Beltre credits Rogers' unique way of enunciating words, speaking slowly and pointing to objects to identify them with allowing him to start school, six months after moving, with the ability to speak English.
4. "My real friend, not just a TV friend"
In an essay on the TODAY Parenting Team, Beth Usher described a special relationship she shared with Mister Rogers.
As a small child, Usher had brain surgery to treat a debilitating brain disease which caused her to have over 100 seizures each day. After her mother placed a call to Mister Rogers' television studio asking for his autograph or a special note from him to encourage Usher before her surgery — in which the entire left hemisphere of her brain would be removed — Mister Rogers called her.
"Mister Rogers asked me about my brain surgery and I told him things that I did not even tell my parents," wrote Usher. "I told him that I was scared but wanted the seizures to go away. I told him that I wanted the kids in my class to like me and to play with me...we talked for nearly an hour. Before I hung up the phone, I said, 'I love you, Mister Rogers.'"
Rogers visited Usher in the hospital after her 12-hour surgery, while she was in a coma. He brought his puppets and spent several hours at her bedside.
"Mister Rogers became my real friend and not just a TV friend," wrote Usher. "We remained close and shared many conversations, birthday wishes and milestones for the following 20 years until his death."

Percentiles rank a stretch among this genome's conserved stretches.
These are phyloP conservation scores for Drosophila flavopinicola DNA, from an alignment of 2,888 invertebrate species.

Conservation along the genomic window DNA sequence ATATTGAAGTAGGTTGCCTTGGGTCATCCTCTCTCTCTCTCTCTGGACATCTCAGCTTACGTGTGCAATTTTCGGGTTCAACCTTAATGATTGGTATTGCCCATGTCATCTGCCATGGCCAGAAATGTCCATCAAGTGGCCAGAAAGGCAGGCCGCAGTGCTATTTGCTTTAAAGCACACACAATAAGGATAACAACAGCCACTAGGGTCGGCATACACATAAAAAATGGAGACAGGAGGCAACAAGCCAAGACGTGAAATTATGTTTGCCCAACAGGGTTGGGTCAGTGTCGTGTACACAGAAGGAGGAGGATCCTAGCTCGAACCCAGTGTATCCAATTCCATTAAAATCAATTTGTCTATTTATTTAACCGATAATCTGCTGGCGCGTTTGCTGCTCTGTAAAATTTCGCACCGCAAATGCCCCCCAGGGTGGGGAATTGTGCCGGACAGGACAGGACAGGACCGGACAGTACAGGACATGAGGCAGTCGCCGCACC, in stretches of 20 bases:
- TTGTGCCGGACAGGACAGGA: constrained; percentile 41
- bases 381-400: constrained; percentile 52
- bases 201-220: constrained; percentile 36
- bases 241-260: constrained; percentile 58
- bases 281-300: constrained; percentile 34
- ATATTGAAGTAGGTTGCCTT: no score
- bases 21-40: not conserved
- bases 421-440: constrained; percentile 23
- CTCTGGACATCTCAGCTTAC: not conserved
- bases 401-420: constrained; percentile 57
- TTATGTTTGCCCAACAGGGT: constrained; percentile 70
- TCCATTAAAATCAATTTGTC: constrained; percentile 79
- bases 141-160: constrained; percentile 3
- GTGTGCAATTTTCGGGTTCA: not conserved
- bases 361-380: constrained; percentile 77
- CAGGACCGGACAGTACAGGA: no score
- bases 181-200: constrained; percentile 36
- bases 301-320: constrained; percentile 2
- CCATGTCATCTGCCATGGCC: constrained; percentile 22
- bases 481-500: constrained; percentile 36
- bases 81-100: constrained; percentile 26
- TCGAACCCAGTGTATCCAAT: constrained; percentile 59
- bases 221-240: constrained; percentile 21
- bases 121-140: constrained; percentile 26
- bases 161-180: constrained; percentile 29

5. "Please say when you are feeding your fish"
Model Chrissy Teigen tweeted one of her favorite stories.
"Mister Rogers would narrate himself feeding the fish each episode with 'I’m feeding the fish' because of a letter he received from a young blind girl who was worried the fish were hungry. Love you, Mister Rogers," read Teigen's tweet.
The fish story appears in "Dear Mister Rogers, Does it Ever Rain in Your Neighborhood?" a collection of letters received by Rogers from children throughout his career, and his replies. The book reads:
"One girl and her family wrote to tell us there was a special reason why she wanted me to talk about feeding the fish each day."
"Dear Mister Rogers, Please say when you are feeding your fish, because I worry about them. I can’t see if you are feeding them, so please say you are feeding them out loud. Katie, age 5."
"(Father’s note: Katie is blind, and she does cry if you don’t say that you have fed the fish.)"
6. "He was helping me dry my feet"
Francois Clemmons — who played Officer Clemmons on Rogers' show — had the first recurring role for an African-American on children's TV.
"There was one particular scene Fred and I did where he had his feet resting in this plastic pool on a hot day and he invited me to come over and rest my feet in the water with him," Clemmons told the NPR podcast "StoryCorps." "The icon Fred Rogers not only was showing my brown skin in the tub with his white skin, but as I was getting out of that tub, he was helping me dry my feet."
"I think he was making a very strong statement," Clemmons added about the episode, which aired in 1968. "And I discovered a friend for life."